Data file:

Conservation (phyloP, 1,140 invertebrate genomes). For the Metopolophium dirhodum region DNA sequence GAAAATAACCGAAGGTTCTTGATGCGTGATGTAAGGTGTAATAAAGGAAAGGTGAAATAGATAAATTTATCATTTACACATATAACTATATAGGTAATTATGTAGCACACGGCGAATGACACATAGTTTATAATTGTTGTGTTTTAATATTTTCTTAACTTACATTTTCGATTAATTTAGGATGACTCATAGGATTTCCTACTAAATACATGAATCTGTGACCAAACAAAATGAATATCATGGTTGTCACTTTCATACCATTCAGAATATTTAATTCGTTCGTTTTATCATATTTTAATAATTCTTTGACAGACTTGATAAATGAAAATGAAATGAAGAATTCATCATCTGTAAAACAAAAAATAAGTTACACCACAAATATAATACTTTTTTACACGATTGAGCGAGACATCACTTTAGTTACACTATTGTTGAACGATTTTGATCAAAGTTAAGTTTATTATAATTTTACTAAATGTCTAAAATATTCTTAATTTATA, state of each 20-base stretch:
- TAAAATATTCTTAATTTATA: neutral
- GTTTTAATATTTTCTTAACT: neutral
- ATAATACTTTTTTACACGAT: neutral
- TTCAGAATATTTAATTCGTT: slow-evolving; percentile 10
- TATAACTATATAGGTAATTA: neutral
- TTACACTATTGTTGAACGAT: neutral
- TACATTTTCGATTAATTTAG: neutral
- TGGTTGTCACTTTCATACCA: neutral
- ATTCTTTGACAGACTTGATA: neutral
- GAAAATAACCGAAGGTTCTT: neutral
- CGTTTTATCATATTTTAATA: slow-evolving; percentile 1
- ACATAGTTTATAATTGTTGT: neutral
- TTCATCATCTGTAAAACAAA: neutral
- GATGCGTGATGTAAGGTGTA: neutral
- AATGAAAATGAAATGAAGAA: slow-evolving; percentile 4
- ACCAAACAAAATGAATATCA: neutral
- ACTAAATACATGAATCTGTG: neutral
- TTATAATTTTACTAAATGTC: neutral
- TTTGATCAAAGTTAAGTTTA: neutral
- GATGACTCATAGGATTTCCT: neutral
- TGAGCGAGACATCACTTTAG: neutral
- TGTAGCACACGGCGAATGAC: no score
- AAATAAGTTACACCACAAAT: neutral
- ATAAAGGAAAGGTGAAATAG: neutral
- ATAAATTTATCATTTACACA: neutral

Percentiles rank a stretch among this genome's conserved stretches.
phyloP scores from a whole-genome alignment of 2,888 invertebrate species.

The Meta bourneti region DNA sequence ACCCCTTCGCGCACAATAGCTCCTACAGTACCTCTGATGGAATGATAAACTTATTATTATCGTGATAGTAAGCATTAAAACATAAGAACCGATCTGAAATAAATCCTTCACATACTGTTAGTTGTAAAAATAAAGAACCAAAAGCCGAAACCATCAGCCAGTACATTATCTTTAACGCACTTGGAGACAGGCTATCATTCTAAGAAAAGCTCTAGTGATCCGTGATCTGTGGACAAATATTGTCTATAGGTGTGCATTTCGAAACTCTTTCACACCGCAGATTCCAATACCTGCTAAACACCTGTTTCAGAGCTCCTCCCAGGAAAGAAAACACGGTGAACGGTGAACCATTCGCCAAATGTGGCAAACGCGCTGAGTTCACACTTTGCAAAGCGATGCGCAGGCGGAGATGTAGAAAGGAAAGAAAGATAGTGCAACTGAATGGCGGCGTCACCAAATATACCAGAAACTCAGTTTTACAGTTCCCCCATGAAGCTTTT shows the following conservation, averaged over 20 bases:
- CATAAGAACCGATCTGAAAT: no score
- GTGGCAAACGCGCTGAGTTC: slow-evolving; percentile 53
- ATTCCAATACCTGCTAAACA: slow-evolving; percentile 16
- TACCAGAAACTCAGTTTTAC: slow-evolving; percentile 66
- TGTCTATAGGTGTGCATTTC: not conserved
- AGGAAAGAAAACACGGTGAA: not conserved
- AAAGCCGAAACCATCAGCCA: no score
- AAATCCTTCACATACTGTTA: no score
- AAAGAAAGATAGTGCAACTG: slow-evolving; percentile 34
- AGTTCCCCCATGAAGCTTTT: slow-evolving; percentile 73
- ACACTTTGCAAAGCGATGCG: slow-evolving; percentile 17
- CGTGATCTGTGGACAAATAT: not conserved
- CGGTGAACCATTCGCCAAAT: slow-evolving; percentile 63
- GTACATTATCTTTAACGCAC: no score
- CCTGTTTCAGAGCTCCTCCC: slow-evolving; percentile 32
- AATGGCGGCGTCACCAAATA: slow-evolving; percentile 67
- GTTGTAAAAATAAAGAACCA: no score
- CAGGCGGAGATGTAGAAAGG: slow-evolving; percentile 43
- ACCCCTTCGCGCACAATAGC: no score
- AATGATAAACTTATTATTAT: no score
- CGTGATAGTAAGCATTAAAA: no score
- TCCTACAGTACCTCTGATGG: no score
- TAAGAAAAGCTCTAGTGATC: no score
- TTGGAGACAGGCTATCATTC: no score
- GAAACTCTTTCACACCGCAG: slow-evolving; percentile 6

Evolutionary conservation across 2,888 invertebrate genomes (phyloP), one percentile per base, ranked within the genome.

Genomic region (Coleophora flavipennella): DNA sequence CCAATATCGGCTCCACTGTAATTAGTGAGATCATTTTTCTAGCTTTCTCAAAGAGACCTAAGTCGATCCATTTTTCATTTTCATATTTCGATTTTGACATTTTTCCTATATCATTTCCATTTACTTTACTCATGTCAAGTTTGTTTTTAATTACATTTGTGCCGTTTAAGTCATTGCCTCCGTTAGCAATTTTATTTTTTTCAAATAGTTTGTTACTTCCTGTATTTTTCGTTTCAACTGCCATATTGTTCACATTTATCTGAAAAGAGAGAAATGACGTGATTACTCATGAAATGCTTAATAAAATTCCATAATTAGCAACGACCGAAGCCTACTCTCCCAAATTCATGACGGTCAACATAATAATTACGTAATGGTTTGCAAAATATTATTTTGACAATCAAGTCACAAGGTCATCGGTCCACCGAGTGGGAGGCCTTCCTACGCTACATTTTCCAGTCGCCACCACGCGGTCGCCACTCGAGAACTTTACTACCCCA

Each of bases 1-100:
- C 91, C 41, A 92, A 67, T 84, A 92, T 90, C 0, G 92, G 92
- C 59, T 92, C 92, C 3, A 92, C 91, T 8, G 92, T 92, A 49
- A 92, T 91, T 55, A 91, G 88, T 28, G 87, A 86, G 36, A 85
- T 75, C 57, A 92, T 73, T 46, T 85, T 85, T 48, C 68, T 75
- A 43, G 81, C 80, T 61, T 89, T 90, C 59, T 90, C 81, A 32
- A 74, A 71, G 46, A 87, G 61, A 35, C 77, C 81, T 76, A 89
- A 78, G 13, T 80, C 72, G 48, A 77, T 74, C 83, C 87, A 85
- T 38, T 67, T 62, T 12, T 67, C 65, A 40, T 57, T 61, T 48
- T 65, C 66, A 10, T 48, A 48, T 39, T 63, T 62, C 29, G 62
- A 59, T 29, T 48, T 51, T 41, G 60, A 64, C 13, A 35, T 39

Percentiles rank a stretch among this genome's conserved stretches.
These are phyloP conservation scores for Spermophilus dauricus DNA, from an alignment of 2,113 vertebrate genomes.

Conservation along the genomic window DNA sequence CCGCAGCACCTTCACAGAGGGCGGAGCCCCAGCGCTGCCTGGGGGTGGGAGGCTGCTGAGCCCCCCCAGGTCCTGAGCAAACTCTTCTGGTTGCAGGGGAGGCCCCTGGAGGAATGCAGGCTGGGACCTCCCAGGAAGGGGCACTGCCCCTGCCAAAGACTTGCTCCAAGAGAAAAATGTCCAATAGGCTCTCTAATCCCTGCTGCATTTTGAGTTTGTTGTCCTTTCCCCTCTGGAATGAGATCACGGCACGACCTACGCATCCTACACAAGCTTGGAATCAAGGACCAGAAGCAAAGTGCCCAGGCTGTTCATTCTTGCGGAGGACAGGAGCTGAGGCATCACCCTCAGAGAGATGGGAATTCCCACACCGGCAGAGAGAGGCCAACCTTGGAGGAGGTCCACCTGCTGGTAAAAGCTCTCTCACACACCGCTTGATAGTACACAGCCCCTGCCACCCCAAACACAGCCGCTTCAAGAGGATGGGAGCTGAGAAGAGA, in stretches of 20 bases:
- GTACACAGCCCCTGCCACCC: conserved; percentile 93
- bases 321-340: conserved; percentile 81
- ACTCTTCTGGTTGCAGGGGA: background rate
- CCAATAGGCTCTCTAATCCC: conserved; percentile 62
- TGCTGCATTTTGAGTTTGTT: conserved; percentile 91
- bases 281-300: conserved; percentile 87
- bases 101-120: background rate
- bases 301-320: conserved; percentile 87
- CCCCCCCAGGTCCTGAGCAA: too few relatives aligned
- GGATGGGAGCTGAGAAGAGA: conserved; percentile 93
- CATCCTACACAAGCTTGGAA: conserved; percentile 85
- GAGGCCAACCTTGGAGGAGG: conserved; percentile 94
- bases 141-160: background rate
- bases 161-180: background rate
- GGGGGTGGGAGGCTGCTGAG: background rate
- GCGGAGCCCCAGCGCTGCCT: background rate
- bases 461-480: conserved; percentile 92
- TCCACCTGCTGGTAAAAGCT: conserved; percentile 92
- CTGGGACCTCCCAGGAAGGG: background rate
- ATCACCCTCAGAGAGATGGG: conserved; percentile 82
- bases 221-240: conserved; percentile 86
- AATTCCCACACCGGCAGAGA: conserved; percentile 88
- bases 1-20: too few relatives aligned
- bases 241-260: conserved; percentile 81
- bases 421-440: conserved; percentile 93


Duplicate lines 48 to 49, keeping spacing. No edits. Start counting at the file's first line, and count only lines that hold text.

- ACCCCTTCGCGCACAATAGC: no score
- AATGATAAACTTATTATTAT: no score